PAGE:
In the 14th century mention was made of a translation (targûm ) of the Torah of which the author was said to be a certain Jonathan (ben Uzziel), a title due probably to a wrong solution of the abbreviation TJ as Targum of Jonathan instead of Targum of Jerusalem; hence the modern name of Pseudo-Jonathan. It is a translation that essentially represents the Palestinian Targum, but its text has been made to conform in many passages to that of Onkelos. It has some late references [for example, in Gn 21.21 (seventh century); Ex 26.9; Nm 24.24] and many paraphrases found in no other text of the Palestinian Targum. It has at least 12 antihalakic passages that are similar to the halakah of philo judaeus and the Karaites. In many passages of halakah [see A. Marmorstein, Zeitschrift für die alttestamentliche Wissenschaft, 49 (1931) 234235] and midrashic paraphrase, Pseudo-Jonathan is very old and probably pre-Christian. Some scholars, for example, P. E. Kahle [Cairo Geniza (2d ed. Oxford 1959) 203204], would date its translation of Deuteronomy 33.11 to c. 130 b.c. The origin of Pseudo-Jonathan's composite text and the earlier history of its transmission are important, but unsolved, problems. It was first published at Venice in 1591; it was later uncritically edited from a manuscript of the British Museum by M. Ginsburger [Pseudo-Jonathan (Berlin 1903)]; a new edition of the same manuscript is being prepared for the Madrid Polyglot.

The fragments of the Palestinian Targum from the Cairo geniza were published mainly by Kahle [Masoreten des Westens (Stuttgart 1930) 2:162; for other fragments see Christian News 64], who dates the earliest manuscripts to the seventh and eighth centuries; J. L. Teicher, however, claims none is earlier than the mid-ninth century [Vetus Testamentum, (1951) 125129; also see A. Díez Macho, Vetus Testamentum, 8 (1958) 116].

The so-called Fragment Targum, of which four manuscripts are known, translates only certain portions of the Pentateuch and is probably a collection of glosses on the Palestinian Targum taken from the manuscripts of Onkelos. It was published first at Venice in 1517; and later, in the Walton Polyglot (165457). A somewhat different type of text was published by M. Ginsburger [Das Fragmententhargum (Berlin 1899)] on the basis of Paris manuscript, 110.

The Samaritan Targum. This is a literal translation of the Samaritan Pentateuch into the Aramaic dialect of the samaritans. Like the Palestinian Targum, its texts vary greatly among themselves. It was published first in the Paris Polyglot (1645), then in corrected form in the Walton Polyglot. It was edited by A. Brüll (1875) and from various manuscripts by H. Petermann and C. Vollers (187291). A new edition from recently discovered manuscripts [on which see Estudios biblicos, 18 (1959) 183197] is in preparation. The peshitta of the Pentateuch is in some yet undetermined way related to the Palestinian Targum, on which it may be based to a certain extent.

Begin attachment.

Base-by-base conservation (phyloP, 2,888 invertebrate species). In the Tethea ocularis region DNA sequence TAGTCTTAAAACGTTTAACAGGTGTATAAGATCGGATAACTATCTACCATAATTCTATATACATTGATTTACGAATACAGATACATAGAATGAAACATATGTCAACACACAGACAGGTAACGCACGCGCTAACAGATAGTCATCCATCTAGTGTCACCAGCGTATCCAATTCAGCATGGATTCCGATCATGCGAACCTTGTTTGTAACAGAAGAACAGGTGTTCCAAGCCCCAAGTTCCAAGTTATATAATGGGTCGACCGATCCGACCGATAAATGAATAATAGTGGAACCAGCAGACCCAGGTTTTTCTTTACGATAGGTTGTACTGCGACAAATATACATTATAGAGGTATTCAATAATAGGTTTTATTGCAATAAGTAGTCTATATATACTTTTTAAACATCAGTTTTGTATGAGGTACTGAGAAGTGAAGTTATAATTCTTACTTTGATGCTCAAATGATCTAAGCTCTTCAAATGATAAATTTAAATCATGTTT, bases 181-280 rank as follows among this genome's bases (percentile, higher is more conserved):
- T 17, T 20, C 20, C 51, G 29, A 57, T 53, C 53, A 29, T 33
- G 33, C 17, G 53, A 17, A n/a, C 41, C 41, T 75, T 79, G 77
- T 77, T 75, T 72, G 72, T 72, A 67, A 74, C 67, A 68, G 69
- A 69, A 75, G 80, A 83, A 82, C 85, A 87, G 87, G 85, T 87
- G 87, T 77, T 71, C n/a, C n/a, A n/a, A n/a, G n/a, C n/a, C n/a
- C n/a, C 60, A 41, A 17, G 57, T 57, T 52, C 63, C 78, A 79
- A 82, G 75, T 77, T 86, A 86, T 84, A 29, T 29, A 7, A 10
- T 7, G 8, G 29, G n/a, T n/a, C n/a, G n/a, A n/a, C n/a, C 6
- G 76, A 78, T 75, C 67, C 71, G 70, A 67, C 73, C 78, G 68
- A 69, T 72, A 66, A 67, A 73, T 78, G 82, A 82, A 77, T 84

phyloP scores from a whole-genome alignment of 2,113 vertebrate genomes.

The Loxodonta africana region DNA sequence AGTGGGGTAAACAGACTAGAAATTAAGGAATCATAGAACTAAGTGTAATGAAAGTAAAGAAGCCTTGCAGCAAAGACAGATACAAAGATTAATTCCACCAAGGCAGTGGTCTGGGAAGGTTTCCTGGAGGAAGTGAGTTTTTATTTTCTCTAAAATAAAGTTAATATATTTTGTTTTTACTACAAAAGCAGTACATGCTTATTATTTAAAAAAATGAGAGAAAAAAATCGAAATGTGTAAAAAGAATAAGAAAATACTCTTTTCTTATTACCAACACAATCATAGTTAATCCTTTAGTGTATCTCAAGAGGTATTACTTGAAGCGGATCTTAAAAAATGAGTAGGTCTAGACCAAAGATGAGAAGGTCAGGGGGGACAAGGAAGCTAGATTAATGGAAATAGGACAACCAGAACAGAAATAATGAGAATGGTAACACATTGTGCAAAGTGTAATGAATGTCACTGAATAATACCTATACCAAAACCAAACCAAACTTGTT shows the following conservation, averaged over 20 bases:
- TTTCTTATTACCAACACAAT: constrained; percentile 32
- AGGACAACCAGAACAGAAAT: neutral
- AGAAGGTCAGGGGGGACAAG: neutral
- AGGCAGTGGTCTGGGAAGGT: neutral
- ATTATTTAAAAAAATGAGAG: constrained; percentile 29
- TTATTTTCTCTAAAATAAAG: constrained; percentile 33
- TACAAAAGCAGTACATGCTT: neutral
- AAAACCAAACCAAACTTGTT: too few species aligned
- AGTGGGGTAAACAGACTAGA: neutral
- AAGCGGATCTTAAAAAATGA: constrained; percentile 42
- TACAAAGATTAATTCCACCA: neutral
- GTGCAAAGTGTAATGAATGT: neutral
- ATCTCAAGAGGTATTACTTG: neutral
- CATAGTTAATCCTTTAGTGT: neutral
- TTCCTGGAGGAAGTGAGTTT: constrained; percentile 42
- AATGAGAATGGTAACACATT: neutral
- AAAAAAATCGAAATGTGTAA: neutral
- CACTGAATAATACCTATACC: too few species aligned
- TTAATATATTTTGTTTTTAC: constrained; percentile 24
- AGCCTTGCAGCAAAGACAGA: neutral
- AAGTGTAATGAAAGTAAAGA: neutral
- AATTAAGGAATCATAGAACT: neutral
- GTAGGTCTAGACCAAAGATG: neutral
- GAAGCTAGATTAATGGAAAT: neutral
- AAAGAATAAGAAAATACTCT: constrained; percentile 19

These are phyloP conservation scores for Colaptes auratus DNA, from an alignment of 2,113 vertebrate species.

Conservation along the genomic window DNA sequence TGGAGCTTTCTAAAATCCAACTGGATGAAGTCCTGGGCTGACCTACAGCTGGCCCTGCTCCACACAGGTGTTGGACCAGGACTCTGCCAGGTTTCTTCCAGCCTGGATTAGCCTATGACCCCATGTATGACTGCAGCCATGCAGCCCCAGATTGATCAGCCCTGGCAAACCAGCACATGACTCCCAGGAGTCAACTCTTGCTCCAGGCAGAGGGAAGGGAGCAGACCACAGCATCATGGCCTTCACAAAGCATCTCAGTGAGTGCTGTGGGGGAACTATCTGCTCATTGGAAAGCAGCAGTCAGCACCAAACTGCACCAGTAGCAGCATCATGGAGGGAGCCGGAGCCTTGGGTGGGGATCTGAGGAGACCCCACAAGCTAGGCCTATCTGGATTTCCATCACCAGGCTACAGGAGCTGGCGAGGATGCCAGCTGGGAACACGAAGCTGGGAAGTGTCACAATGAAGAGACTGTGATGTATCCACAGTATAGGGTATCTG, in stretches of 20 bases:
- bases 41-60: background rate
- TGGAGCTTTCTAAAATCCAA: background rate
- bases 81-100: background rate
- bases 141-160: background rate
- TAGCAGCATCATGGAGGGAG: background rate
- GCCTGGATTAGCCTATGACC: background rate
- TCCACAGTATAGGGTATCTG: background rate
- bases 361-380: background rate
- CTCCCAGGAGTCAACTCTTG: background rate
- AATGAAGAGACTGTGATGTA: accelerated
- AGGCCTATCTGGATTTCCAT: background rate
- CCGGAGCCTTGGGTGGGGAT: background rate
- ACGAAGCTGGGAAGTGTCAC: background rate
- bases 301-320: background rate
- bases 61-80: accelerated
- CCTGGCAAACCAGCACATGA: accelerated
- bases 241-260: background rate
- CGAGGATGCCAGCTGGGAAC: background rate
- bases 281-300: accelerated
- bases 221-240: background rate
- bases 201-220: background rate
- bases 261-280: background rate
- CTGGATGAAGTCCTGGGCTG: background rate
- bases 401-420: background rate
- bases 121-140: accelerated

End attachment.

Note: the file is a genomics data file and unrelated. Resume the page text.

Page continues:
Knowledge of the Palestinian Targum can be useful in NT exegesis. Despite some later editing, the extant texts of the Palestinian Targum appear to represent, in great part, the liturgical Targum of the NT period. It can have a bearing on NT exegesis because: (1) its Aramaic language is very close to that spoken in Palestine in Christ's day; (2) its free paraphrase represents many theological concepts then current among the ordinary Jews; (3) since it was connected with the synagogue, it would have been familiar to more people than would other Jewish writings of the period. Its value for NT exegesis is now becoming ever more appreciated; for a full list of examples and a view of earlier work, see A. Díez Macho, "Targum y Nuevo Testamento," Mélange E. Tisserant, v.1 (Studi e Testi 231; Vatican City 1964); M. McNamara, The Palestinian Targum to the Pentateuch and the N.T. (Rome 1966). Among the various forms of this Targum, that of Pseudo-Jonathan shows the closest relationship with the NT, particularly with the Apocalypse. For textual criticism all the Targums must be used with great caution (Eissfeldt, 945; Roberts, 211).